Open Journal of Inorganic Chemistry
Vol.3 No.1(2013), Article ID:27483,8 pages DOI:10.4236/ojic.2013.31004

Synthesis, characterisation and microbial studies of [bis(1,10-phenanthroline) (ethylenediamine) copper(II)] diperchlorate and its bromide analogue

Oluwayemi O. Esther Onawumi*, Idowu O. Adeoye, Florence A. Oluwafunmilayo Adekunle

Department of Pure and Applied Chemistry, Ladoke Akintola University of Technology, Ogbomoso, Nigeria

Email: *

Received 17 August 2012; revised 22 September 2012; accepted 10 October 2012

Keywords: Tris-Chelate Complexes; X-Ray Data; Electronic Spectra; Microbial Studies


Two new tris-chelate-complexes have been synthesized and characterized with elemental and spectroscopic methods. IR and thermal studies correlate with the structures of the complex in the solid state. The structure of [Cu(en)(phen)2was determined with X-ray data using single crystal X-ray diffractometer while the molecular structure of [Cu(en) (phen)2]·2Br−·2Phen·8H2O was deduced from the used characterization methods. [Cu(en)(phen)2]·crystallizes as orthorhombic with space group Pbcn. Both complexes have distorted octahedral geometry. Microbial activities of these complexes against Staphylococcus aureus, Escherichia coli, Pseudomonas aeruginosa, Streptoccocus pyogeneous, Candida albicans, and Aspergillus niger were also reported.


Copper(II) ions and its metal complexes have continued to attract attention of coordination chemists due to its various interesting structural features, its usefulness as models of the active centers of various metallo-enzymes, magnetic, electronic, catalytic and biological properties [1-3].

In recent times, Copper(II) complexes from various ligand systems such as 1,10-phenanthroline and 1,2-diaminoethane have been synthesized and characterized with the aim of gaining a better understanding of the chemistry of copper and the various ligands in different environments.

We have previously described [4] the synthesis and spectral studied of tris chelate of mixed-ligand complexes of copper(II) ion of nitrate and that of chloride with 1,2-diaminoethane and 1,10-phenanthroline in which the H-bonded network of lattice water molecules and the anions in both compounds are quite different from one another. The, H2O, H-bonded network has a 1D chain structure while Cl, H2O network has a 3D structure. The change in the structure is due to the change in the size of anions as Cl ions allow very close H-bonding because of its smaller size compare to. We are considering the effect of ion upon these supramolecular structures. The activities of these two complexes on micro-organisms such as Staphylococcus aureus, Escherichia coli, Pseudomonas aeruginosa, Streptoccocus pyogeneous, Candida albicans, and Aspergillus niger being the micro-organisms that affect man and plants were also carried out.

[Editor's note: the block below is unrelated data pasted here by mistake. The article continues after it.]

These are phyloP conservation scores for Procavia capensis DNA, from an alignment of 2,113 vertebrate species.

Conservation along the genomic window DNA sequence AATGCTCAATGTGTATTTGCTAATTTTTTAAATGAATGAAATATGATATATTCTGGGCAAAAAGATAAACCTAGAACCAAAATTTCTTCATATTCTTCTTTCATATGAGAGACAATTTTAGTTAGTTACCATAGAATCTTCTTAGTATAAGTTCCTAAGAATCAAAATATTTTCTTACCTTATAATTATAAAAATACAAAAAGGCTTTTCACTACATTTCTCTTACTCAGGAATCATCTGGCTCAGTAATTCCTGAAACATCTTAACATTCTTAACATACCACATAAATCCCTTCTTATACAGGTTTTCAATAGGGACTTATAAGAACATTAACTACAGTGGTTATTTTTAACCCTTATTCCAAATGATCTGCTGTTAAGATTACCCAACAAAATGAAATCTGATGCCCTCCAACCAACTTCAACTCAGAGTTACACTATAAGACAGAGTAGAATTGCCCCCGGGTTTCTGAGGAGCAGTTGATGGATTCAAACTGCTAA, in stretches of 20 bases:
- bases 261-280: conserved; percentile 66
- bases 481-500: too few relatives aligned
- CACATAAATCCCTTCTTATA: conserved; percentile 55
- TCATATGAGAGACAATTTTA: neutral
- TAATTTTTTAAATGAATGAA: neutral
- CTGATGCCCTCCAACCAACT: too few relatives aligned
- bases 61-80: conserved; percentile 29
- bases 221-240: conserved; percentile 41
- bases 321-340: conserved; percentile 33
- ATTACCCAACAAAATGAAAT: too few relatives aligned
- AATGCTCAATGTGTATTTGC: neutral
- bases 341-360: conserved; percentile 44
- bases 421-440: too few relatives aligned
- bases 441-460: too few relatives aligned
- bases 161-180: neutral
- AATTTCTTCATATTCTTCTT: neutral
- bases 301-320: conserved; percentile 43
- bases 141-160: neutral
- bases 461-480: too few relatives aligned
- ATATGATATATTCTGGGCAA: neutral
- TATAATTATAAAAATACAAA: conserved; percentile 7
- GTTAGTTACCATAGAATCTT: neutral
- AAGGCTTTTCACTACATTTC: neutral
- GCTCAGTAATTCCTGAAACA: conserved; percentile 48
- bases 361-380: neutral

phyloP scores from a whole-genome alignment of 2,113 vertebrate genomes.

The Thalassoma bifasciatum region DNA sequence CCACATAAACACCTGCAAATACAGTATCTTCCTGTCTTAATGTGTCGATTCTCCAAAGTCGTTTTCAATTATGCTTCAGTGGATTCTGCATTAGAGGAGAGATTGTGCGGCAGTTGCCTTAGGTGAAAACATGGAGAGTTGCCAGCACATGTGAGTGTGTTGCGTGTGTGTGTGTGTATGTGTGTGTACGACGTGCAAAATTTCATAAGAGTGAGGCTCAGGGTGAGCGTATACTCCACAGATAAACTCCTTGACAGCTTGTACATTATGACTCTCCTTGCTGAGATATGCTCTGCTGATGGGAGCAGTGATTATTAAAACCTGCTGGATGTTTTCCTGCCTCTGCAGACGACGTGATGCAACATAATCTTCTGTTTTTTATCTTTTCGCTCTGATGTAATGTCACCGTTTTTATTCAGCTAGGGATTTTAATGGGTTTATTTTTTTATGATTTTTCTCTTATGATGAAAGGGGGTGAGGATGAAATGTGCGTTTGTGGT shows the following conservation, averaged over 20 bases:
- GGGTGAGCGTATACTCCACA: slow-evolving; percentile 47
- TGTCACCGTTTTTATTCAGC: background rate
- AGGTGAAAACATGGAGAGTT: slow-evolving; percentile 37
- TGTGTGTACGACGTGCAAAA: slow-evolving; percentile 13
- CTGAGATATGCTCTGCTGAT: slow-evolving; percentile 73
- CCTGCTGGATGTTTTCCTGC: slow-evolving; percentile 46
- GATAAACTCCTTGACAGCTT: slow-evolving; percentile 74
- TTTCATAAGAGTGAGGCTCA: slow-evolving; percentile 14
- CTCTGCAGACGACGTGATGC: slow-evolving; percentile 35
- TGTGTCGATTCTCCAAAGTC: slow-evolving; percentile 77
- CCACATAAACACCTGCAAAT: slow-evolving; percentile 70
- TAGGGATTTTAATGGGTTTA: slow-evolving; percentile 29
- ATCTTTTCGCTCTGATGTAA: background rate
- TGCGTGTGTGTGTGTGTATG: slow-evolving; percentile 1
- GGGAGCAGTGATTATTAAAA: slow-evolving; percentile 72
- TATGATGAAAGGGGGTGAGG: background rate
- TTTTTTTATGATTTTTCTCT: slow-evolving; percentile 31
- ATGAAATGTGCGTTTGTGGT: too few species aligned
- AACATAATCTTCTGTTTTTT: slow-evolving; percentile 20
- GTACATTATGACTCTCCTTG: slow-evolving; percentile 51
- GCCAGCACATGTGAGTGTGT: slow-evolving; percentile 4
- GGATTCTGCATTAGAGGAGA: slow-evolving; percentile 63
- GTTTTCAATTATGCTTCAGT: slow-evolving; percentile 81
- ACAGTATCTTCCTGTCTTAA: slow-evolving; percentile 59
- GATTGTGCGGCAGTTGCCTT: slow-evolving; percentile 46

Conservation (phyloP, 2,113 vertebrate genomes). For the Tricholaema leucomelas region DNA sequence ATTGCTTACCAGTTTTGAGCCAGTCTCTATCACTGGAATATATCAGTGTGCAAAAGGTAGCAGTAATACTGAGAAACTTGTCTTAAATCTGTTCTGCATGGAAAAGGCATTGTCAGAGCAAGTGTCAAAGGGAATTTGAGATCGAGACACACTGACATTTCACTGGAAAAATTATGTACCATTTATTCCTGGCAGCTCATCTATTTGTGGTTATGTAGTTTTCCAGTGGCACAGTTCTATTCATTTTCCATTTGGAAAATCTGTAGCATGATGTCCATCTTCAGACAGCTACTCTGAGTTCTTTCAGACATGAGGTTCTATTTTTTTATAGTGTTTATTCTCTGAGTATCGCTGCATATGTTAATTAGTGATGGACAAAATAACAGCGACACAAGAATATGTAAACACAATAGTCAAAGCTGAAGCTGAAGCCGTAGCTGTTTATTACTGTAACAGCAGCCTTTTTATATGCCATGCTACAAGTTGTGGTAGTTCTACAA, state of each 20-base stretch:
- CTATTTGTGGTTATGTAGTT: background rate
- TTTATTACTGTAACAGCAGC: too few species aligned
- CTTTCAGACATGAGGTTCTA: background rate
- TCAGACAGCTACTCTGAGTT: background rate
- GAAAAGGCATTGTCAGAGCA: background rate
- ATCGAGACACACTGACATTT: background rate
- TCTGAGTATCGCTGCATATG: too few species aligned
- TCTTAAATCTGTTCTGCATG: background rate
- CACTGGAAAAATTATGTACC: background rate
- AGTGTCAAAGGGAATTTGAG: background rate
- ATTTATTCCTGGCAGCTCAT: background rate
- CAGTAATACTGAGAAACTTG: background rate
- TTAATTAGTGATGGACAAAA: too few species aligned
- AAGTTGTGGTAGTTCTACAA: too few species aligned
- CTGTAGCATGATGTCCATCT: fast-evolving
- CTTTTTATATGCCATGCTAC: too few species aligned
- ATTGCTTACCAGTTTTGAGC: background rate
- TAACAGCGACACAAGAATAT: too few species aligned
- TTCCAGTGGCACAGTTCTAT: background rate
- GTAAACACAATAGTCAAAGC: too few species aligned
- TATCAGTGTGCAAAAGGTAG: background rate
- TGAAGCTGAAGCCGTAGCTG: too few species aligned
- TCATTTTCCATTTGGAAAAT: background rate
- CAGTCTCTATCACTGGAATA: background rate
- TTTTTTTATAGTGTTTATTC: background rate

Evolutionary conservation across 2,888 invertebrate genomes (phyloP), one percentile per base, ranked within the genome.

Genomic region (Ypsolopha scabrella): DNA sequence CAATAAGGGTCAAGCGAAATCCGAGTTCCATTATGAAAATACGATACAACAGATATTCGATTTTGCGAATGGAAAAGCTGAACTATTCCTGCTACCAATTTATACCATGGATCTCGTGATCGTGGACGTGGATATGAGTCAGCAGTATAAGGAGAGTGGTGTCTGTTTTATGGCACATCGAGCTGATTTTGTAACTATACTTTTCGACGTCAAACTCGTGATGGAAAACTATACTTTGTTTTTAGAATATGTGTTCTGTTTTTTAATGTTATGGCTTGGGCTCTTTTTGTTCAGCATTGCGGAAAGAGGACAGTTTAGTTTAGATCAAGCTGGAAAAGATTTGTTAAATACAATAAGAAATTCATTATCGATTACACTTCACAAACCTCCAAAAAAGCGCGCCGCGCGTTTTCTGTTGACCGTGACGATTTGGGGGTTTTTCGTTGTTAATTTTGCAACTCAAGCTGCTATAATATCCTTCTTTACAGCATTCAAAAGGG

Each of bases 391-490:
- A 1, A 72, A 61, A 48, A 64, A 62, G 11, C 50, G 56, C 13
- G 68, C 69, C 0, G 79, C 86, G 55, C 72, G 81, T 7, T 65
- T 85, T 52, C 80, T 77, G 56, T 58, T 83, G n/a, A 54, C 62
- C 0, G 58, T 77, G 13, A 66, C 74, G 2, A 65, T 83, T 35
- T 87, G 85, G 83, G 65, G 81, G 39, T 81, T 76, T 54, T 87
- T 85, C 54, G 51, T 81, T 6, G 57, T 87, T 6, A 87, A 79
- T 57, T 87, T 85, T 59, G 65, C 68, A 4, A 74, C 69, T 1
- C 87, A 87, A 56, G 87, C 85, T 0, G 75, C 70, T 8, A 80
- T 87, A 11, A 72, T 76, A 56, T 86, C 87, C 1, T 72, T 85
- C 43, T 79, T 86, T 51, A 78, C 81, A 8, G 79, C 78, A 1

In this paper, we therefore report the synthesis, characterization, structure, and microbial studies of [Cu(en) (phen)2](ClO4)2-(1) and [Cu(en)(phen)2]2Br·2Phen·8H2O-(2).


All the chemicals used, were analytical reagent from commercial sample. They were procured from Fluka and Merck. The reagents were used without further purification.

2.1. Synthesis of [Cu(en)(phen)2](ClO4)2 (1)

Cu(ClO4)2∙6H2O (0.370 g, 1 mmol) and 1,2-diaminoethane (0.20 mL, 2.92 mmol) were dissolved in 25 mL water and heated to 80˚C for 10 mins with stirring. To this, 5 mL ethanolic solution of 1,10-phenanthroline (0.198 g, 1.00 mmol) was added and stirred for another 5 mins and the solution was filtered. There was blue precipitate. The precipitate was recrystallized with methanol. Greenish blue block shaped X-ray type crystals were obtained after four days. Yield: 0.3576 g (52.35%). Anal. calcd. for C26H24CuN6Cl2O8:

C 45.73, H, 3.54; N, 12.31, Found: C 45.72; H, 3.50; N, 12.27.

IR (KBr disk, cm−1): 3393, 3312, 2953, 2853, 1622, 1585, 1507, 1094, 843, 728, 422.

2.2. Synthesis of [Cu(en)(phen)2]·2Br·2(phen)·8H2O (2)

The procedure was similar to that of 1, except for the use of CuBr2, (0.223 g, 1 mmole). Blue crystals in the form of hexagonal shaped were obtained from the filtrate after four days Similar crystals were obtained when the synthesis was carried out with the reagent in ratio 1:1:4. of Cu:en:phen in order to maximize the yield. Yield: 0.1857 g (64.68%). Anal. calcd. for C50H56Br2CuN10O8: C, 52.29; H, 4.91; N, 12.19 Found: C, 52.19; H, 4.88; N, 12.14.

IR (KBr disk, cm−1): 3403, 3226, 3093, 1623, 1585, 1506, 1420, 846, 727, 420.

2.3. Physical Measurements

IR spectra were recorded using KBr discs on a Perkin Elmer, GX-FTIR spectrometer in the range 4000 - 400 cm−1. Elemental analysis for C, H and N was performed on a Perkin-Elmer, Series II, 2400. Electronic spectra measurements were obtained using a Shimadzu UV-3101 PC spectrophotometer. Thermogravimetric analysis was done using Mettler Toledo.

2.4. X-Ray Crystallography

X-ray data were collected on a Bruker SMART APEX CCD X-ray diffractometer, using graphite-monochromated Mo-Ka radiation (λ = 0.71073 Å) at 298 K. Data were reduced using SAINTPLUS [5] and a multi-scan absorption correction using SADABS [6] was performed. The structures were solved by direct method using SHELXS- 97 and full-matrix least-square refinement was carried out using SHELXL-97. [7] All ring hydrogen atoms were assigned on the basis of geometrical considerations and were allowed to ride upon the respective carbon atoms. Drawings were made using Mercury [8].

2.5. Antimicrobial Screening

The antimicrobial screening was performed by paper diffusion method. The activities were expressed in terms of millimeter (mm) by diameter of zone of inhibition. Ampicilline, Chloramphenicol, Ciprofloxacin and Norfloxacin were used as standard drugs for bacteria. Greseofulvin and Nystatin were used for fungi.

2.5.1. Microorganisms Used